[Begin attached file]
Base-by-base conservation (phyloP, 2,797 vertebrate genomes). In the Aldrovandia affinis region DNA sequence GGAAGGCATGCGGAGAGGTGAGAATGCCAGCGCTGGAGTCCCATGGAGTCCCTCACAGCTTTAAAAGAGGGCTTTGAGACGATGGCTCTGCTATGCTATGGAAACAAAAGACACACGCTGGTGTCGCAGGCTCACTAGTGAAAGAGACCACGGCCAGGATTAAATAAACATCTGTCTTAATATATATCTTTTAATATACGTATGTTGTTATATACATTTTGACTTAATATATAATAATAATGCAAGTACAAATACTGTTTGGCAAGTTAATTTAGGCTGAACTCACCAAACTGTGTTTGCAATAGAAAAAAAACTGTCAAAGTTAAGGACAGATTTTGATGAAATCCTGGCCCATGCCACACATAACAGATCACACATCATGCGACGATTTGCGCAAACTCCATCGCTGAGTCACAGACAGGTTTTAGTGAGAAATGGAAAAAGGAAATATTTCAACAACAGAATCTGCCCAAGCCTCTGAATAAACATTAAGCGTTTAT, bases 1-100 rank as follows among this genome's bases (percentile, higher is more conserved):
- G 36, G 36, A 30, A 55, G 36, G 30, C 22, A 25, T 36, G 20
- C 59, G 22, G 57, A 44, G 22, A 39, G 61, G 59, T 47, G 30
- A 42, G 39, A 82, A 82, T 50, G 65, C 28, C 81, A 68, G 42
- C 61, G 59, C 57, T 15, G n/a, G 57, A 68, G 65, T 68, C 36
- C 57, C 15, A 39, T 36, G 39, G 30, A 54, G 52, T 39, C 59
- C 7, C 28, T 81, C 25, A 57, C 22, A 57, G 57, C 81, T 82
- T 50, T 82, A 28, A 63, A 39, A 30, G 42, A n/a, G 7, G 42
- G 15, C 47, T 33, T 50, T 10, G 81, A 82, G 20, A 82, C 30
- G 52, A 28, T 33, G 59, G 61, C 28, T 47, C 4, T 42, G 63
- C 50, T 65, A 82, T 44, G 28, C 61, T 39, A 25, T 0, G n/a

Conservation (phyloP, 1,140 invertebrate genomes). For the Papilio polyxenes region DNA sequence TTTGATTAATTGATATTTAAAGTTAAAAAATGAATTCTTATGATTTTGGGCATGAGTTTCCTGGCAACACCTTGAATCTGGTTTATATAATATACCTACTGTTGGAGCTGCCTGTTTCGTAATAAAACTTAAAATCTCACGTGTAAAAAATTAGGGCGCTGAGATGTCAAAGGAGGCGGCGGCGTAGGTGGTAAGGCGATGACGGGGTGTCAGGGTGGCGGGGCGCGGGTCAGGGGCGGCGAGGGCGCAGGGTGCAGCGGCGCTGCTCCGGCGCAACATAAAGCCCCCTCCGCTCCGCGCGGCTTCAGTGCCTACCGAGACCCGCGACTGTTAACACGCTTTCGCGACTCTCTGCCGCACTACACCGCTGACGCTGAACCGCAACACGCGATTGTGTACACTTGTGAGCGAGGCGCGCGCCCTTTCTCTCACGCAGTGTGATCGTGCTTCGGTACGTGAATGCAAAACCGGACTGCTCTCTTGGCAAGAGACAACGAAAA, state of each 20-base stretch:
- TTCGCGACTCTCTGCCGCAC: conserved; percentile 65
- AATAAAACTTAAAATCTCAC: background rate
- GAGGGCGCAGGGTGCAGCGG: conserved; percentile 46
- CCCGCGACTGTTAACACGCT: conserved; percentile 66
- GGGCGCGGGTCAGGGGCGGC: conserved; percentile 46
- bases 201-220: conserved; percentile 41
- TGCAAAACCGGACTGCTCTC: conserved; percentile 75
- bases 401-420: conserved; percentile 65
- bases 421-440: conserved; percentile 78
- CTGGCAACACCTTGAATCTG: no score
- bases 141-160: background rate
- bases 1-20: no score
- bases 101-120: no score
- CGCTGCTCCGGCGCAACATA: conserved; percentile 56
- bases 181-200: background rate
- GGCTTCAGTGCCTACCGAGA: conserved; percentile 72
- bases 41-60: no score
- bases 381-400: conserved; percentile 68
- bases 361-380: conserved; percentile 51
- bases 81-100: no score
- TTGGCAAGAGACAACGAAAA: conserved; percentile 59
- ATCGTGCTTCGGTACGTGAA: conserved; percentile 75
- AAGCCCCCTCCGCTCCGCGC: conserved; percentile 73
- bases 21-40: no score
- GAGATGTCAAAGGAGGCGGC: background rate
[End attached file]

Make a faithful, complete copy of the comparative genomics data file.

Base-by-base conservation (phyloP, 2,797 vertebrate genomes). In the Aldrovandia affinis region DNA sequence GGAAGGCATGCGGAGAGGTGAGAATGCCAGCGCTGGAGTCCCATGGAGTCCCTCACAGCTTTAAAAGAGGGCTTTGAGACGATGGCTCTGCTATGCTATGGAAACAAAAGACACACGCTGGTGTCGCAGGCTCACTAGTGAAAGAGACCACGGCCAGGATTAAATAAACATCTGTCTTAATATATATCTTTTAATATACGTATGTTGTTATATACATTTTGACTTAATATATAATAATAATGCAAGTACAAATACTGTTTGGCAAGTTAATTTAGGCTGAACTCACCAAACTGTGTTTGCAATAGAAAAAAAACTGTCAAAGTTAAGGACAGATTTTGATGAAATCCTGGCCCATGCCACACATAACAGATCACACATCATGCGACGATTTGCGCAAACTCCATCGCTGAGTCACAGACAGGTTTTAGTGAGAAATGGAAAAAGGAAATATTTCAACAACAGAATCTGCCCAAGCCTCTGAATAAACATTAAGCGTTTAT, bases 1-100 rank as follows among this genome's bases (percentile, higher is more conserved):
- G 36, G 36, A 30, A 55, G 36, G 30, C 22, A 25, T 36, G 20
- C 59, G 22, G 57, A 44, G 22, A 39, G 61, G 59, T 47, G 30
- A 42, G 39, A 82, A 82, T 50, G 65, C 28, C 81, A 68, G 42
- C 61, G 59, C 57, T 15, G n/a, G 57, A 68, G 65, T 68, C 36
- C 57, C 15, A 39, T 36, G 39, G 30, A 54, G 52, T 39, C 59
- C 7, C 28, T 81, C 25, A 57, C 22, A 57, G 57, C 81, T 82
- T 50, T 82, A 28, A 63, A 39, A 30, G 42, A n/a, G 7, G 42
- G 15, C 47, T 33, T 50, T 10, G 81, A 82, G 20, A 82, C 30
- G 52, A 28, T 33, G 59, G 61, C 28, T 47, C 4, T 42, G 63
- C 50, T 65, A 82, T 44, G 28, C 61, T 39, A 25, T 0, G n/a

Conservation (phyloP, 1,140 invertebrate genomes). For the Papilio polyxenes region DNA sequence TTTGATTAATTGATATTTAAAGTTAAAAAATGAATTCTTATGATTTTGGGCATGAGTTTCCTGGCAACACCTTGAATCTGGTTTATATAATATACCTACTGTTGGAGCTGCCTGTTTCGTAATAAAACTTAAAATCTCACGTGTAAAAAATTAGGGCGCTGAGATGTCAAAGGAGGCGGCGGCGTAGGTGGTAAGGCGATGACGGGGTGTCAGGGTGGCGGGGCGCGGGTCAGGGGCGGCGAGGGCGCAGGGTGCAGCGGCGCTGCTCCGGCGCAACATAAAGCCCCCTCCGCTCCGCGCGGCTTCAGTGCCTACCGAGACCCGCGACTGTTAACACGCTTTCGCGACTCTCTGCCGCACTACACCGCTGACGCTGAACCGCAACACGCGATTGTGTACACTTGTGAGCGAGGCGCGCGCCCTTTCTCTCACGCAGTGTGATCGTGCTTCGGTACGTGAATGCAAAACCGGACTGCTCTCTTGGCAAGAGACAACGAAAA, state of each 20-base stretch:
- TTCGCGACTCTCTGCCGCAC: conserved; percentile 65
- AATAAAACTTAAAATCTCAC: background rate
- GAGGGCGCAGGGTGCAGCGG: conserved; percentile 46
- CCCGCGACTGTTAACACGCT: conserved; percentile 66
- GGGCGCGGGTCAGGGGCGGC: conserved; percentile 46
- bases 201-220: conserved; percentile 41
- TGCAAAACCGGACTGCTCTC: conserved; percentile 75
- bases 401-420: conserved; percentile 65
- bases 421-440: conserved; percentile 78
- CTGGCAACACCTTGAATCTG: no score
- bases 141-160: background rate
- bases 1-20: no score
- bases 101-120: no score
- CGCTGCTCCGGCGCAACATA: conserved; percentile 56
- bases 181-200: background rate
- GGCTTCAGTGCCTACCGAGA: conserved; percentile 72
- bases 41-60: no score
- bases 381-400: conserved; percentile 68
- bases 361-380: conserved; percentile 51
- bases 81-100: no score
- TTGGCAAGAGACAACGAAAA: conserved; percentile 59
- ATCGTGCTTCGGTACGTGAA: conserved; percentile 75
- AAGCCCCCTCCGCTCCGCGC: conserved; percentile 73
- bases 21-40: no score
- GAGATGTCAAAGGAGGCGGC: background rate